- Chemotherapy and Radiation therapy: Chemotherapy is the use of drugs to kill cancer cells. Chemotherapy for non-Hodgkin's lymphoma usually includes a combination of several drugs. Radiation therapy uses high-energy x-rays to kill cancer cells and shrink tumors. Chemotherapy and Radiation therapy are the most common treatments for non-Hodgkin's lymphoma. Because of the risk that a lymphoma has spread beyond the original tumor, surgery alone isn't usually enough. Chemotherapy is called a systematic treatment because the drugs travel throughout the body. This means that even those cancer cells have not yet been found may be killed. Patients may receive chemotherapy alone or in combination with radiation therapy.
- Bone Marrow Transplant: One form of chemotherapy, called high-dose chemotherapy (HDCT), uses very high doses of toxic drugs to kill all possible tumor cells. Because these high doses also kill most of the bone marrow, patients are then given a bone marrow transplant to restore their ability to make new red and white blood cells. Bone marrow may be taken from the patient before chemotherapy begins and given back to the patient after treatment is done. Or, bone marrow from another person may be used.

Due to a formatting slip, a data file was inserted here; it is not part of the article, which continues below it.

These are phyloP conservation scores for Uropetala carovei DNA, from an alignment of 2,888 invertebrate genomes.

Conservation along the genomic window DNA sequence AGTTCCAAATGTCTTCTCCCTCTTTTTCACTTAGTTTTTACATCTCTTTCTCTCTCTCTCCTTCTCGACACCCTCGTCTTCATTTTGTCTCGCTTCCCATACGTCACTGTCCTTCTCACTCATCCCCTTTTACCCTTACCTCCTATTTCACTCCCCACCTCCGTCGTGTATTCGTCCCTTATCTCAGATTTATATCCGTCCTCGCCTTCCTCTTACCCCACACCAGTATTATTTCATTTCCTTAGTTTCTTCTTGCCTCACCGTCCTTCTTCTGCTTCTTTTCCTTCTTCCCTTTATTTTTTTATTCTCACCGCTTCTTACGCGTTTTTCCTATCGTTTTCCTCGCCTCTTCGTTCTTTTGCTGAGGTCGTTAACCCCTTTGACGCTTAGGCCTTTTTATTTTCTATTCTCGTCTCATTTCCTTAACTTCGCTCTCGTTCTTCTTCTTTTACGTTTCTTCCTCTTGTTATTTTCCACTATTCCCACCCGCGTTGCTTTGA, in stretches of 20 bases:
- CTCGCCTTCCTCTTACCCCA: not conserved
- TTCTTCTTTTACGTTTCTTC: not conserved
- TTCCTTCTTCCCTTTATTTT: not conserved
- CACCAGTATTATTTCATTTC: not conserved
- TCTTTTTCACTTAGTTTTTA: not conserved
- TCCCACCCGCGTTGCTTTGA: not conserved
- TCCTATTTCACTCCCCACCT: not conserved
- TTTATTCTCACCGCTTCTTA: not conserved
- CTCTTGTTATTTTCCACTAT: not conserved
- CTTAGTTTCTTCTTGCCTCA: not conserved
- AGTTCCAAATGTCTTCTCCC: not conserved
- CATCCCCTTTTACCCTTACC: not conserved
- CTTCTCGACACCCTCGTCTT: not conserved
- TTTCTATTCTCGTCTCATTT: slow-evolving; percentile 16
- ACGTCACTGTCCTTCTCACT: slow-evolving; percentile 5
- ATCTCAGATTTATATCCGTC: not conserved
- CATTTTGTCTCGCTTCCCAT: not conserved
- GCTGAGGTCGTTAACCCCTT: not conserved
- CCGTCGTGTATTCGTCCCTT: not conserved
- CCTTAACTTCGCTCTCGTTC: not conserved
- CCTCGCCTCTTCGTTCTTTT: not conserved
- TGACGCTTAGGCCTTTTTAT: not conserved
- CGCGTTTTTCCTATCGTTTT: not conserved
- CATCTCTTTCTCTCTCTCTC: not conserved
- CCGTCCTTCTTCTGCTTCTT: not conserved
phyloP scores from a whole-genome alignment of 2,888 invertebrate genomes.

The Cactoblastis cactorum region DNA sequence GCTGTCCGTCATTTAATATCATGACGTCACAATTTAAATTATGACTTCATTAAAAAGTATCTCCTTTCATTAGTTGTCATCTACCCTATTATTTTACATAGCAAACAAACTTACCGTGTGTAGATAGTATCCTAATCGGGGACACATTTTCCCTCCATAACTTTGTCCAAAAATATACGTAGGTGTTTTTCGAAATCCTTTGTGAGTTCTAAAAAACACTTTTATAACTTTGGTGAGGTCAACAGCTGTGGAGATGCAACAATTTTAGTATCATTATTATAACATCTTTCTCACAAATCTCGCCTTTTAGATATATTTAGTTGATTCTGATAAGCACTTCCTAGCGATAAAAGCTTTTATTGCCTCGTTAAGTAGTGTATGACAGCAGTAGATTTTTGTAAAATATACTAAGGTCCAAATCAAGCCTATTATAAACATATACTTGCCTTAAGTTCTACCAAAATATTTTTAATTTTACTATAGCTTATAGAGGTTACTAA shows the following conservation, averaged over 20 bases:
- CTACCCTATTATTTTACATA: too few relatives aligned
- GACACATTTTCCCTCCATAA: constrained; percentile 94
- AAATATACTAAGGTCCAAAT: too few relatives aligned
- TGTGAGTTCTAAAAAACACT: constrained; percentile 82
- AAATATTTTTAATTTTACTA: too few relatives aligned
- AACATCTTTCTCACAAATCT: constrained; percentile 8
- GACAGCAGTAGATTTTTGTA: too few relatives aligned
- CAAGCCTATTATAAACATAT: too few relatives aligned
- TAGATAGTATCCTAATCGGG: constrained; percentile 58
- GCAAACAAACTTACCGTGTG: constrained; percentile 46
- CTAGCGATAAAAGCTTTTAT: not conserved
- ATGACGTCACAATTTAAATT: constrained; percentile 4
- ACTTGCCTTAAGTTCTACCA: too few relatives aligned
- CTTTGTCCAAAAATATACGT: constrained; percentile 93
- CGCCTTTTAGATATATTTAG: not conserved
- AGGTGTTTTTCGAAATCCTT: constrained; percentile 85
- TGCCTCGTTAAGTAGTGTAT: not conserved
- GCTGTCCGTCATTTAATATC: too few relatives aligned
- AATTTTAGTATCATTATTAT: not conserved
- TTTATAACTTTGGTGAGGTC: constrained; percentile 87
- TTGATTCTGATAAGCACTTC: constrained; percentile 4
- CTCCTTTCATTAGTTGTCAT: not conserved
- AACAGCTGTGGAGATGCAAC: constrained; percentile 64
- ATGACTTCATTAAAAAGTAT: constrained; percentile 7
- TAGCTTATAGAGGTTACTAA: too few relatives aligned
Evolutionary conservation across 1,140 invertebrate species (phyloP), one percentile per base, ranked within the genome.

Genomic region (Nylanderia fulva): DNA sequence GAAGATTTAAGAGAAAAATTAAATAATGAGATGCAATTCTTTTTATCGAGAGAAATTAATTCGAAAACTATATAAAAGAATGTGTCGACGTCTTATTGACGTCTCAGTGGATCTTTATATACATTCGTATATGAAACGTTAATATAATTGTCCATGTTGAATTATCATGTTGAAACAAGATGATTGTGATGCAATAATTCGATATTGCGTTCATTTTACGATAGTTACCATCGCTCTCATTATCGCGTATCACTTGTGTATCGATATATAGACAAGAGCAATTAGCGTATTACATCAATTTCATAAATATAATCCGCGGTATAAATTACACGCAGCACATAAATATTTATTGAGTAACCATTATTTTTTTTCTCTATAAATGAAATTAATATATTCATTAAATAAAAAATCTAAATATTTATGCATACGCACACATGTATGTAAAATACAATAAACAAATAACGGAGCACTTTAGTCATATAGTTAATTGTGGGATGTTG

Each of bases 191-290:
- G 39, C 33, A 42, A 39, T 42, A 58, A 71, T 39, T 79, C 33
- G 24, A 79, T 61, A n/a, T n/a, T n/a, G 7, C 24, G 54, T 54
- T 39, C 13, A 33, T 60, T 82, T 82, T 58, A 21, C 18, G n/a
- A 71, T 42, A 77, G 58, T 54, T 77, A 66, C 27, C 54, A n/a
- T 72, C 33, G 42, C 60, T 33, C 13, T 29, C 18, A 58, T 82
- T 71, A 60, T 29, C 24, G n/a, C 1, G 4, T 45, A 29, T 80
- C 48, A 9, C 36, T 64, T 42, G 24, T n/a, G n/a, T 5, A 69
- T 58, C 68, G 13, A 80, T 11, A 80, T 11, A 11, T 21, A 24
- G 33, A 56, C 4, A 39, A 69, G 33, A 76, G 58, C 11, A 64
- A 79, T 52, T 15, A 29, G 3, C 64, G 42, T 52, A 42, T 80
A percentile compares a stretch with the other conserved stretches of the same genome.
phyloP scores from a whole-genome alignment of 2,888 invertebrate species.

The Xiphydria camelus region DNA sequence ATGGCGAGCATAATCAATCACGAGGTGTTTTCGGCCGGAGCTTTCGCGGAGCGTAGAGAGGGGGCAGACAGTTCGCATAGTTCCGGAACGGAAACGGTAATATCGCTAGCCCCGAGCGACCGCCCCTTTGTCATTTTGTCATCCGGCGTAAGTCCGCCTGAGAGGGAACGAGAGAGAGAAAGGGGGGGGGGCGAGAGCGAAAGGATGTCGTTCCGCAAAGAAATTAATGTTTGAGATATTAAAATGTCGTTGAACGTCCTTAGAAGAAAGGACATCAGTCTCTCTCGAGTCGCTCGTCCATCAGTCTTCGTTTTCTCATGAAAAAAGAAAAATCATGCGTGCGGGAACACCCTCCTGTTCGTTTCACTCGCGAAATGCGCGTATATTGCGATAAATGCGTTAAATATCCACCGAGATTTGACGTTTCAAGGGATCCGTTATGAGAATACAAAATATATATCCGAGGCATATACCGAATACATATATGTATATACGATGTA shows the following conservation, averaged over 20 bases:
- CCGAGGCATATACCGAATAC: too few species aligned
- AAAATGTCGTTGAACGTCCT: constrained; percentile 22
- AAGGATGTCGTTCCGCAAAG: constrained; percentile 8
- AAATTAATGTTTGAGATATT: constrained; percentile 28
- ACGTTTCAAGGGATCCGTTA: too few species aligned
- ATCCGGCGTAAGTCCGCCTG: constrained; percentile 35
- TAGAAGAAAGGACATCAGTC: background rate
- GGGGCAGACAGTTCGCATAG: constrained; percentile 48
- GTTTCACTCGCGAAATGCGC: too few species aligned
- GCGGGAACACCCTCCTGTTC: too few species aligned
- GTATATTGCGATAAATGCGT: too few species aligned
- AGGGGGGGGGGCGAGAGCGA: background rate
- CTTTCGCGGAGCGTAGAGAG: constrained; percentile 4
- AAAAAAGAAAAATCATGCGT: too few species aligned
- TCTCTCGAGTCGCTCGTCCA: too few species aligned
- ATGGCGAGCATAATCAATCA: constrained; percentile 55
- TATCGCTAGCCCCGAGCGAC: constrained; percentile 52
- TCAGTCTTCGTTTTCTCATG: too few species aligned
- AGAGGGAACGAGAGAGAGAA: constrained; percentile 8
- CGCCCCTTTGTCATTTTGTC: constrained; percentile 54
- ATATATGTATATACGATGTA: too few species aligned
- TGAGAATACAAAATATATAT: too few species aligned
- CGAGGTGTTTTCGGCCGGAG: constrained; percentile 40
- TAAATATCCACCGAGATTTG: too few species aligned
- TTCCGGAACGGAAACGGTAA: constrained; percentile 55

- Biological therapy: This therapy is also called biological response modifier therapy (BRMT), uses chemicals made by the body's own cells in order to activate the body's defenses against cancer. Many biological therapies are still experimental, but research is being done to develop and improve them. Scientists and doctors hope that they will soon be able to treat most forms of cancer using these therapies, combined with treatments like chemotherapy and radiation therapy. The different approaches to biological therapy include: